There are two ways one can take taxes into consideration. The first is to add in the projected tax bill to the projected retirement expenses. In my case, I would add the $24,200 estimated tax bill to my living expenses. Then the money needed for me to live on would no longer be $100,000, it would increase to $124,200. I also need to factor in the additional tax due on the extra $24,200 I took out. Multiplying this additional money by 24.2% adds another $5,854 to the needed withdrawal. That makes the total needed $124,200 + $5,854 = $130,054. Then I could multiply the total amount needed by 25 to get the minimum nest egg I could retire on. This new number is $3,251,350. This is an increase of $751,350 over the previous calculation.
In order to safely retire, I need to work longer to save that extra $751,350. The corrected calculation stops me from retiring too early and ending up needing to scrimp or decrease my retirement expenses because my savings was insufficient due to miscalculating the amount I needed to save before I retired.
The second method involves accounting for the taxes in the 25x multiplier. In my case, taxes will reduce my available money by about 25% of what I withdraw. That means if I withdraw the safe 4% of my account each year, only 3% of the money will be available for me to spend and the other 1% of the money I take out will go to taxes.
So now I know that 3% of the 4% withdrawn from my portfolio will be spent on my living expenses. Reverse engineering my retirement number means I need to save 33 times (100/3) my projected living expenses in order to take the safe 4% withdrawal and have enough to pay the taxes and live on.
Taking my living expenses of $100,000 and multiplying it by 33 gives me a target retirement amount of $3,300,000. So, with this calculation I need to save $800,000 over the original 25x multiplier.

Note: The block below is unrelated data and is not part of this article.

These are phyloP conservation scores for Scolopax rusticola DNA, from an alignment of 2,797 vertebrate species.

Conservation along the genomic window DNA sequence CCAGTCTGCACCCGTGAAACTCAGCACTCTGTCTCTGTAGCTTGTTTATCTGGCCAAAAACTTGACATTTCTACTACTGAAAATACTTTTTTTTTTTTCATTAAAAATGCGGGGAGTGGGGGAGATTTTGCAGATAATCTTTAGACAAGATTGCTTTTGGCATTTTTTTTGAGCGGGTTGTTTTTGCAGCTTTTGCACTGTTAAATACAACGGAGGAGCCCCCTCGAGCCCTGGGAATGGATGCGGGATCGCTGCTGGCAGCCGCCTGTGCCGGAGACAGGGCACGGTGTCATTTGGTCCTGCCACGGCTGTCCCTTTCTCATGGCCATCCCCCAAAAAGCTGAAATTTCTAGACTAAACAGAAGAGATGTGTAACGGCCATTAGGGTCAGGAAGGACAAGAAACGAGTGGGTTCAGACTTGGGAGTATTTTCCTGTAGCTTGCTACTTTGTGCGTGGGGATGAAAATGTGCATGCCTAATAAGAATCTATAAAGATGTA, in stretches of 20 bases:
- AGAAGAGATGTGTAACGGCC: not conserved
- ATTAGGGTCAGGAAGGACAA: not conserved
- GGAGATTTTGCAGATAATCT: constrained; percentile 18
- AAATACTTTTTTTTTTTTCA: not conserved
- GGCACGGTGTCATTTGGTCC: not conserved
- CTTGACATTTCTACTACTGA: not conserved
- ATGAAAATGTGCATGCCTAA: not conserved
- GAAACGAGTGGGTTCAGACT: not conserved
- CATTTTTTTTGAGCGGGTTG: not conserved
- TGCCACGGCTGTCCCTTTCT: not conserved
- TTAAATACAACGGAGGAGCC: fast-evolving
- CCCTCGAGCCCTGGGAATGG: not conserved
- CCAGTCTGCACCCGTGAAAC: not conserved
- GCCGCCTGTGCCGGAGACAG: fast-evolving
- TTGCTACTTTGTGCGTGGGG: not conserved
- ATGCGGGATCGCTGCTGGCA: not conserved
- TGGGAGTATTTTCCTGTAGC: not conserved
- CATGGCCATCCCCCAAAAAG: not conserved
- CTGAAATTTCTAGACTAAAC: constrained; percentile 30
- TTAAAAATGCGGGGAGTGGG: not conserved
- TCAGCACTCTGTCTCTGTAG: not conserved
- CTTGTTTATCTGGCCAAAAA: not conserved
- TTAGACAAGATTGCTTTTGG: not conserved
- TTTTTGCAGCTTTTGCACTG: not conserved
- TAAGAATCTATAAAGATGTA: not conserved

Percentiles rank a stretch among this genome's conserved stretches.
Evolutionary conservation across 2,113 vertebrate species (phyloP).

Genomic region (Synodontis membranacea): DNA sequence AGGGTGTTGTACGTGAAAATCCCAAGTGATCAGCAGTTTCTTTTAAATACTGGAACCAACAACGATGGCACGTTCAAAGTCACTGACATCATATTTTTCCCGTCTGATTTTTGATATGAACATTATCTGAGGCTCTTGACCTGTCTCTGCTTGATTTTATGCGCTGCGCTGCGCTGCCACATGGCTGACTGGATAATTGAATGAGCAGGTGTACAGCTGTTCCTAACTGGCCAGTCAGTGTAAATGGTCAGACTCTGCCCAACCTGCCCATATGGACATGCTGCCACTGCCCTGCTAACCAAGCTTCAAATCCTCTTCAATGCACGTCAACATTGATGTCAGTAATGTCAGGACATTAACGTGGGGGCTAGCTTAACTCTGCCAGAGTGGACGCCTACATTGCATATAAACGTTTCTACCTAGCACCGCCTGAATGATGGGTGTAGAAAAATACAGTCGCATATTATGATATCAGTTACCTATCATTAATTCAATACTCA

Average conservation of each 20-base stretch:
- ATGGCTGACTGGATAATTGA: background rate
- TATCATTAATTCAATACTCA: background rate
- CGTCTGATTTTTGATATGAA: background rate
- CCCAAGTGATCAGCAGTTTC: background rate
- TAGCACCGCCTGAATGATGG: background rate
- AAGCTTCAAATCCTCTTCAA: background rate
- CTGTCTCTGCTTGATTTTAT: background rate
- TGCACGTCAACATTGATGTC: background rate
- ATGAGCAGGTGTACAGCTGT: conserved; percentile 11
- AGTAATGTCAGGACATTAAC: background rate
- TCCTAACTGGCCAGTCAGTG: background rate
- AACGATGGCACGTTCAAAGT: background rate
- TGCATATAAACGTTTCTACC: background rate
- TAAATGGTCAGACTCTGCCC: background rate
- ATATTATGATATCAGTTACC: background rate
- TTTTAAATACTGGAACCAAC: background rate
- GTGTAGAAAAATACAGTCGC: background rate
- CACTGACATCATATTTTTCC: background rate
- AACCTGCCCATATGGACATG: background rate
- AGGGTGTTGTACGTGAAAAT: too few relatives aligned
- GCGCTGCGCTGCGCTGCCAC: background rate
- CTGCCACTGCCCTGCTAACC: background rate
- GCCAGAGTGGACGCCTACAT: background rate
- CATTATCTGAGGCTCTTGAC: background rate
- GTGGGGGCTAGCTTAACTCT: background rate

Both methods show that multiplying my projected retirement expenses by 25 underestimates my retirement needs by about $800,000. That is a pretty big miscalculation if I forget to include taxes.
Using the first method, I save up $3,251,350 and take a 4% withdrawal of $130,054. I pay my 24.2% taxes which is $31,473 and I have $98,581 left over to live on. A much closer estimate than before.
In the second method, I save up $3,300,000 and take a 4% withdrawal of $132,000. I pay my 24.2% taxes of $31,944 leaving me with $100,056 to live on which is just over my estimated living expenses.
Both methods arrive very close to my projected retirement income need. As you can see, leaving out the tax effect can be devastating to your retirement years.
All of these calculations assume you are only living off your portfolio income, which is often not the case. Any additional income you have, such as real estate cash flow, or social security is subtracted from your living expense need. For example, if I had $50,000 of real estate cash flow after taxes, I could remove that amount from my projected retirement expenses. In the first example, I calculated that my before tax need was $130,054. If I subtract the after tax real estate cash flow of $50,000 from that number, I get a remaining need of $80,054. Multiplying that by 25 gives $2,001,350 needed in my nest egg.
The net real estate cash flow of $50,000 reduces my retirement account needs from $3,251,350, to $2,001,350. This big reduction, $1,250,000, means I can retire a whole lot sooner with additional cash flow coming in beyond my retirement savings.
Please take into account your taxes and any additional income you might have before you calculate your retirement savings need. This will keep you from making a common mistake that could hurt your retirement happiness. Also before you retire, read my book The Doctors Guide to Smart Career Alternative and Retirement so you can avoid other common mistakes.